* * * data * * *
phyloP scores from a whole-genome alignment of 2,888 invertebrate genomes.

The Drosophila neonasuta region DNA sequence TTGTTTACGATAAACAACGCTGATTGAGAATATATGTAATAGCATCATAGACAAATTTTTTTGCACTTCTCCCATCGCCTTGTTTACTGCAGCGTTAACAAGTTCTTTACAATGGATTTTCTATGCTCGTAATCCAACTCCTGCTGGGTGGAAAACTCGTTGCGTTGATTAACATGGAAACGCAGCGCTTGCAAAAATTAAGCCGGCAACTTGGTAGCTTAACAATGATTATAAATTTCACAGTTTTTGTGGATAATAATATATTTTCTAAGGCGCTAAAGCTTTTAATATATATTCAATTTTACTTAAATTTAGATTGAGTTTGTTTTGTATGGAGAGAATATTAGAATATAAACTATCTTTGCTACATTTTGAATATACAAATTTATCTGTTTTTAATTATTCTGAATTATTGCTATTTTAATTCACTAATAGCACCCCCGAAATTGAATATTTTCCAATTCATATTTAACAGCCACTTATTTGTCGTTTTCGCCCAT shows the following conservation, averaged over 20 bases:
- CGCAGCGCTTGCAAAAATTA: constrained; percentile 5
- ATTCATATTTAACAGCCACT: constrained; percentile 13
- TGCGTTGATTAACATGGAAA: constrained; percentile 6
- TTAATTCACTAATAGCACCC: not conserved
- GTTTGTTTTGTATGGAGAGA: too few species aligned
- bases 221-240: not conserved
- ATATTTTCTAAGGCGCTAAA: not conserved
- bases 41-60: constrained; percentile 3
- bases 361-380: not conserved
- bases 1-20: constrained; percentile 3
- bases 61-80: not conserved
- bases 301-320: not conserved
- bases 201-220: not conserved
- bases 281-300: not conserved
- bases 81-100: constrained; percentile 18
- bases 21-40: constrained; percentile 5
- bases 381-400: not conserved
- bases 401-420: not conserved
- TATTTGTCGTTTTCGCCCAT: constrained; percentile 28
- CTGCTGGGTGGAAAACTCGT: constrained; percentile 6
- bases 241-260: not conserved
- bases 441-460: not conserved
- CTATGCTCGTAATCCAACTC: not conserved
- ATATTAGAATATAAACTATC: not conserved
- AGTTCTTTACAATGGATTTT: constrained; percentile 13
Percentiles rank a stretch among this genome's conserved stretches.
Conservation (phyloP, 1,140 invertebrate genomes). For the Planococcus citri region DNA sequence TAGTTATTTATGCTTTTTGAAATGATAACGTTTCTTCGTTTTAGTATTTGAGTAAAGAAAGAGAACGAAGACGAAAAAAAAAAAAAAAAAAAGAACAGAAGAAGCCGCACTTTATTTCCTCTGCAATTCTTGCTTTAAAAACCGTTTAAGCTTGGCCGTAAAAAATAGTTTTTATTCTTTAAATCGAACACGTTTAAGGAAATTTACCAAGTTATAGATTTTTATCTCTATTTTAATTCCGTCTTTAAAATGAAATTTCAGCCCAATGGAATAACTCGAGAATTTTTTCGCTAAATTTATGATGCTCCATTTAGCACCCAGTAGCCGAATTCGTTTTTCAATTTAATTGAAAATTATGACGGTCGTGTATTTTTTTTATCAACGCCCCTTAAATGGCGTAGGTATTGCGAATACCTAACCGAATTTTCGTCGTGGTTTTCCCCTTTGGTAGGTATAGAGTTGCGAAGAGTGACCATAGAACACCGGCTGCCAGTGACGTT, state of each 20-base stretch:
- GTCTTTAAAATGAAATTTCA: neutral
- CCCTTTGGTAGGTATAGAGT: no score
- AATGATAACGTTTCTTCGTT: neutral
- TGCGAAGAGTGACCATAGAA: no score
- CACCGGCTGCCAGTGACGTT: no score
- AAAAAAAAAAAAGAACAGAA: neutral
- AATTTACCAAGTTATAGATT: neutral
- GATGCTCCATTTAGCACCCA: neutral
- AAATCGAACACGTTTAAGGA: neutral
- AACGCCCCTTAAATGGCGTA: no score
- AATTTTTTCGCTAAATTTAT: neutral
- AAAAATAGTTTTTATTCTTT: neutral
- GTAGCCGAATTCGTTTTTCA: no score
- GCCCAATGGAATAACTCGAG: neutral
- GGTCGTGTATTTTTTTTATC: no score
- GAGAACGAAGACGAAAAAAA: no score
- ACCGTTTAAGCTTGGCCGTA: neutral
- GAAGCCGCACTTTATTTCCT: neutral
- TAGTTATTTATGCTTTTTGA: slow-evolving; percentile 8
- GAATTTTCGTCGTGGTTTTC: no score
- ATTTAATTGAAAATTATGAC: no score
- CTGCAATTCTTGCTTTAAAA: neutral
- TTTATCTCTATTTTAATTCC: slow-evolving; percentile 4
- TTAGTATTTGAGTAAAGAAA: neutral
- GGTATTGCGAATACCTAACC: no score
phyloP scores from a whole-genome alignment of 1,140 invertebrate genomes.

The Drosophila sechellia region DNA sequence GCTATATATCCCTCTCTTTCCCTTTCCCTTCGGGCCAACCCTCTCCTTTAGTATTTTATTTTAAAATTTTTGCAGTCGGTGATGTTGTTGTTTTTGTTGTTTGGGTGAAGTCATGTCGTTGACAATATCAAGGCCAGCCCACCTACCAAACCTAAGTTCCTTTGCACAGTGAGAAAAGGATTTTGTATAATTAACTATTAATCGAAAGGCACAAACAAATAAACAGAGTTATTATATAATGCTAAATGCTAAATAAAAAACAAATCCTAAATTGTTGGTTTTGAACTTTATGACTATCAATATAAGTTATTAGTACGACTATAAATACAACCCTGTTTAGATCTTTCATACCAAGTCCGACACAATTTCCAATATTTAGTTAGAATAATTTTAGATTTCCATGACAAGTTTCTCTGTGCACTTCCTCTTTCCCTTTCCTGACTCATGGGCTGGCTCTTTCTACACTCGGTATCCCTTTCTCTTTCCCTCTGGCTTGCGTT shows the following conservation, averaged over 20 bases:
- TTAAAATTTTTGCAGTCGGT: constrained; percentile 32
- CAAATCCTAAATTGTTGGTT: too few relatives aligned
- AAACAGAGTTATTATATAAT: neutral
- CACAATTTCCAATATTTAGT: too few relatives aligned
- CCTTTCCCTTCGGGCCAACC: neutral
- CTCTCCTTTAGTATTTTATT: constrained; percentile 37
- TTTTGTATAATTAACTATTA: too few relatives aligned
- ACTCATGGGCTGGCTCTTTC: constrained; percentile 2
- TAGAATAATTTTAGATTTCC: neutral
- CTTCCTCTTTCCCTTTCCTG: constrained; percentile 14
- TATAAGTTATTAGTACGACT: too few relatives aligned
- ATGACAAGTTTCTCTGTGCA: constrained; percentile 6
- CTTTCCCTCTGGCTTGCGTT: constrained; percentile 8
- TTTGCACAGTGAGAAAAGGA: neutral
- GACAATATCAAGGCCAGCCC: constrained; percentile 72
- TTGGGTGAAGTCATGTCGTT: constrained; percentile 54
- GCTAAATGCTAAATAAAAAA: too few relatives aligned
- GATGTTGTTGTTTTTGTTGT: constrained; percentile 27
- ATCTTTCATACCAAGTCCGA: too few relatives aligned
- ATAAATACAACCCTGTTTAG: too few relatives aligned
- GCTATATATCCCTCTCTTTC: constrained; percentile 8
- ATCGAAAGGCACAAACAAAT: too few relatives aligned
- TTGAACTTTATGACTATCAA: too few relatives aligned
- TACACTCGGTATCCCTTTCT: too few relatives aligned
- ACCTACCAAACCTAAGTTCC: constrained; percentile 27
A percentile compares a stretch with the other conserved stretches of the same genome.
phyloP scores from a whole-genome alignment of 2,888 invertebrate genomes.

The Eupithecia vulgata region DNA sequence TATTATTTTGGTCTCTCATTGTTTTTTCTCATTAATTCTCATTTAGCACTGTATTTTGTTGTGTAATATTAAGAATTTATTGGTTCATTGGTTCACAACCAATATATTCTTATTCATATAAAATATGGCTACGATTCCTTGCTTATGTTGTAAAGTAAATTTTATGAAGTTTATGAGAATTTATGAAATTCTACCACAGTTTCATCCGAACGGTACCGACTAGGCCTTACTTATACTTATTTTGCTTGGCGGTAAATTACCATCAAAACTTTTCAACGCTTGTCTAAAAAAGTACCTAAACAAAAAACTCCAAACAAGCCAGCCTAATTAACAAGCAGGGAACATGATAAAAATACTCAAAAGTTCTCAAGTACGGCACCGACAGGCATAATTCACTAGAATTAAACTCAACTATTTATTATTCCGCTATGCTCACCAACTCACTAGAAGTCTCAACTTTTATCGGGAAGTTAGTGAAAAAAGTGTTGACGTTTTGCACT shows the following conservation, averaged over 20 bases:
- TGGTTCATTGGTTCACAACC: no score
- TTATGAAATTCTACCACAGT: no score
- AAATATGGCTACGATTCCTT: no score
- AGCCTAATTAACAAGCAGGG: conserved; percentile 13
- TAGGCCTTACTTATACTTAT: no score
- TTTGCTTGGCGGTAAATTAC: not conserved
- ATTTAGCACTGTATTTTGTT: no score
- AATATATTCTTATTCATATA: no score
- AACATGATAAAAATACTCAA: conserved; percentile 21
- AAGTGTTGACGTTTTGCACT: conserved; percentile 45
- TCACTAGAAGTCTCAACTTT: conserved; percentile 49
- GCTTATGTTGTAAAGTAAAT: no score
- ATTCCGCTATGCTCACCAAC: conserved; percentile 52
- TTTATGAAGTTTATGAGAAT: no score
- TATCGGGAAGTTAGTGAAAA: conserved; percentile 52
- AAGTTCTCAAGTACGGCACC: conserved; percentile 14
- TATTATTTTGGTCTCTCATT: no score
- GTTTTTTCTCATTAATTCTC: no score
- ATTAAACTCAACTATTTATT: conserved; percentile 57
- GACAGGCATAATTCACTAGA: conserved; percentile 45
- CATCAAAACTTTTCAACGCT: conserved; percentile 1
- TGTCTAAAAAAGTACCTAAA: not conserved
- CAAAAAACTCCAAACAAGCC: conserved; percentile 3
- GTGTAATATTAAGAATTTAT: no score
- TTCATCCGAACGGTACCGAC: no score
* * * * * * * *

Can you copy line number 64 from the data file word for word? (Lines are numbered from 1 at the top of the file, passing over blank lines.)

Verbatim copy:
- ACTCATGGGCTGGCTCTTTC: constrained; percentile 2